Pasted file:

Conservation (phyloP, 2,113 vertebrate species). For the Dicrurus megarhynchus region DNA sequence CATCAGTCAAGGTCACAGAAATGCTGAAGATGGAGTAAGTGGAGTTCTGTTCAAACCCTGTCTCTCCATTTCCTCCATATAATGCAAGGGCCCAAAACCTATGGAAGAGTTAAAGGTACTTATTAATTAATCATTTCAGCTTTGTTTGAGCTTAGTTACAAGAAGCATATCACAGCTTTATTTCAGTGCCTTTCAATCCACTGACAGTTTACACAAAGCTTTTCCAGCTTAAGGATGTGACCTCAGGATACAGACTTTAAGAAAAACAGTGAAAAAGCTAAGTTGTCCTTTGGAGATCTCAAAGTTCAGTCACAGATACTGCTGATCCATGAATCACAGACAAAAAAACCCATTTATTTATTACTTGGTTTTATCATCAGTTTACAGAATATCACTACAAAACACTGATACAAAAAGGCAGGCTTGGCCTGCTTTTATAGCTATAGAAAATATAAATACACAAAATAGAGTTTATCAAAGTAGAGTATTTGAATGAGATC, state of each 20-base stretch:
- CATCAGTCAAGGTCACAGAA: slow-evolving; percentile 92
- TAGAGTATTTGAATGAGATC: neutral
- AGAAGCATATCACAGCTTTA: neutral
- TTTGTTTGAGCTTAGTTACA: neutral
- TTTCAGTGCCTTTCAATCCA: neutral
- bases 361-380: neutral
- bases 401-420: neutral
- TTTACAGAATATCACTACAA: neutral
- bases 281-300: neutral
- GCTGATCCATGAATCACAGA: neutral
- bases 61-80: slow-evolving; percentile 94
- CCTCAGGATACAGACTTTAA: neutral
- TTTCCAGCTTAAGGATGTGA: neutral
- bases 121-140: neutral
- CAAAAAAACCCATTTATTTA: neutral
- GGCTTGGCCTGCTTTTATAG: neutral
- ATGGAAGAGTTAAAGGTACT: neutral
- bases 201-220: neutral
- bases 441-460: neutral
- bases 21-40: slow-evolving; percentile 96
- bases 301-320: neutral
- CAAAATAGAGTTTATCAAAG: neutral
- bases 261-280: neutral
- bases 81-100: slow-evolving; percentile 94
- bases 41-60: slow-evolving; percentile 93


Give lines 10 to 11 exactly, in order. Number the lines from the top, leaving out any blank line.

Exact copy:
- bases 281-300: neutral
- GCTGATCCATGAATCACAGA: neutral